BEETS, April 1. CARROTS, July 15.

BEETS, April 1. CARROTS, July 15.

SWISS CHARD, April 1, 15 feet of row. PEPPERS, May 15, 5 plants 2 feet apart.

CABBAGE, April 1, 12 plants. Interplant LETTUCE, RADISHES, or ONION SETS.

BROCCOLI, April 1, 12 plants. Interplant LETTUCE, RADISHES, or ONION SETS.

SNAP BEANS, May 1. Second planting July 10.

CORN, half row May 1, other half May 10. KALE, August 15, 12 plants.

CORN, half row May 1, other half May 10. LATE LETTUCE, RADISHES, or ENDIVE, August 15.

LIMA BEANS, May 10.

SNAP BEANS, May 10. CABBAGE, July 15, 12 plants.

SNAP BEANS, May 10. Second planting July 15.

SNAP BEANS, May 20. BEETS, July 15, 2 rows 15 inches apart

LIMA BEANS, May 20.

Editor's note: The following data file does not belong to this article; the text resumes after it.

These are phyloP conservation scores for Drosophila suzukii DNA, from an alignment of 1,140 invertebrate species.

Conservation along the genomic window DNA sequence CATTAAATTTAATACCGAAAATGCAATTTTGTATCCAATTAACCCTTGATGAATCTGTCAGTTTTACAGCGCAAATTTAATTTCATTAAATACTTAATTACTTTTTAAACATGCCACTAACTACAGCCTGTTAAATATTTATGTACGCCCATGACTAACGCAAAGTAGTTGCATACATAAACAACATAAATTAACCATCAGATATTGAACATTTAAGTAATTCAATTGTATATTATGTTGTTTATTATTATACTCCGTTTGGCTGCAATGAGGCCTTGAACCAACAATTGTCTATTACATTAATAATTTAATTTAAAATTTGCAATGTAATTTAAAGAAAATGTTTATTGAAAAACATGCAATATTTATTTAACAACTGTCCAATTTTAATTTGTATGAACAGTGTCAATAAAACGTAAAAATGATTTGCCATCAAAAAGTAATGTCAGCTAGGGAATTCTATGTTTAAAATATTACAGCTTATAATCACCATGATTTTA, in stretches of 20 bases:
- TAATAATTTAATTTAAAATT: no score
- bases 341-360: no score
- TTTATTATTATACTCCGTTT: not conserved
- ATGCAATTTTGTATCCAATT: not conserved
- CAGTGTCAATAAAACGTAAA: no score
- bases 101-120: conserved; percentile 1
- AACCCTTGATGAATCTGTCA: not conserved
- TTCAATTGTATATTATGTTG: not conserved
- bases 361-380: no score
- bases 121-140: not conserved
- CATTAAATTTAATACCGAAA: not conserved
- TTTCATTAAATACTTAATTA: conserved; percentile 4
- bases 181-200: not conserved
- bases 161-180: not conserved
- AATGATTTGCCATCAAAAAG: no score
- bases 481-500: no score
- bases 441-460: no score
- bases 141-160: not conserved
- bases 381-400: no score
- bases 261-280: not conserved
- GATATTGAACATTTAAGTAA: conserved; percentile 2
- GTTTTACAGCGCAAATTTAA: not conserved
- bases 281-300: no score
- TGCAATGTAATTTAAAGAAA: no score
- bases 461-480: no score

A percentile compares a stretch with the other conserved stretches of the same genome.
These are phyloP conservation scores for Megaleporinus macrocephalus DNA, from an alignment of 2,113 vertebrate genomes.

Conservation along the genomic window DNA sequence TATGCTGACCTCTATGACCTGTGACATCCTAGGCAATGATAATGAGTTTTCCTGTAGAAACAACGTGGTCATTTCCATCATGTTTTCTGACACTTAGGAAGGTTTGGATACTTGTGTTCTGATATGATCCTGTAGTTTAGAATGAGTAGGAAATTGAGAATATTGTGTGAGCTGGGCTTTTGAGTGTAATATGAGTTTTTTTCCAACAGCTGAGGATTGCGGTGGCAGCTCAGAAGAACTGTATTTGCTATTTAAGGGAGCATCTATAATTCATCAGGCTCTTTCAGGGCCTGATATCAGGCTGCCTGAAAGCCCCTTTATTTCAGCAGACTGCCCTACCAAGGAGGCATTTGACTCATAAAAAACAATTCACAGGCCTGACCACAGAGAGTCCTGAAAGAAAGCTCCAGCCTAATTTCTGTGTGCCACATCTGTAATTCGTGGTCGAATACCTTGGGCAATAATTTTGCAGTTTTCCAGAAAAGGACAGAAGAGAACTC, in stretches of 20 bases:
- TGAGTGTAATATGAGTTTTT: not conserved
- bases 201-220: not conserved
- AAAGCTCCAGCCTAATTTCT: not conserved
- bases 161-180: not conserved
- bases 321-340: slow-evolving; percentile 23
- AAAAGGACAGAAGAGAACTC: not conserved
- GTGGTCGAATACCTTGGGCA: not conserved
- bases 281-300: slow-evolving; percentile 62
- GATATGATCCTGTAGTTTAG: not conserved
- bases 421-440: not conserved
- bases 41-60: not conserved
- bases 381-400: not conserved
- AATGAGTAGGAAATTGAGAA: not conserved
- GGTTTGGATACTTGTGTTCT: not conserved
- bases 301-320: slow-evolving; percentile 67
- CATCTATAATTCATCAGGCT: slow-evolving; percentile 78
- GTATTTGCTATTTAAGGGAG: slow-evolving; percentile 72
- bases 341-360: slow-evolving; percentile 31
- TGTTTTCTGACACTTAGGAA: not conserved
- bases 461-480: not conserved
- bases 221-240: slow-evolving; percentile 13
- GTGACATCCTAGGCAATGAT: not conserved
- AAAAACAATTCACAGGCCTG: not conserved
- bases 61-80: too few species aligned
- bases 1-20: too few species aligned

LIMA BEANS, May 30.

CORN, half row May 20, other half May 30. SPINACH, August 20.

CORN, half row May 20, other half May 30. SPINACH, August 20.

U.S. Garden Climatic Information

The map seen with this article is divided into seven areas on the basis of average climate, and the sections that follow should give you an idea of the normal gardening schedule for each area in the first six months of the year. Please note: The weather can fool you at the best of times and is especially unpredictable at present, In an unsettled period the instincts of experienced local gardeners are your most trustworthy guide.

(1) Since average last frost in your section of the continent isn't until June, you Northern gardeners won't be seeing much outdoor action during the period covered in this chart. Watch the condition of the soil and turn under weeds and cover crops when the ground can be worked. In the milder regions, peas and root crops can be planted in April (or when the earth is dry enough), and tomatoes can be set out in May if you're careful to protect them on cold nights. Elsewhere, lettuce, onion sets, and root crops may be planted in June and beans, squash, sweet corn, and cucumbers can go into the ground as the weather warms up late in the month.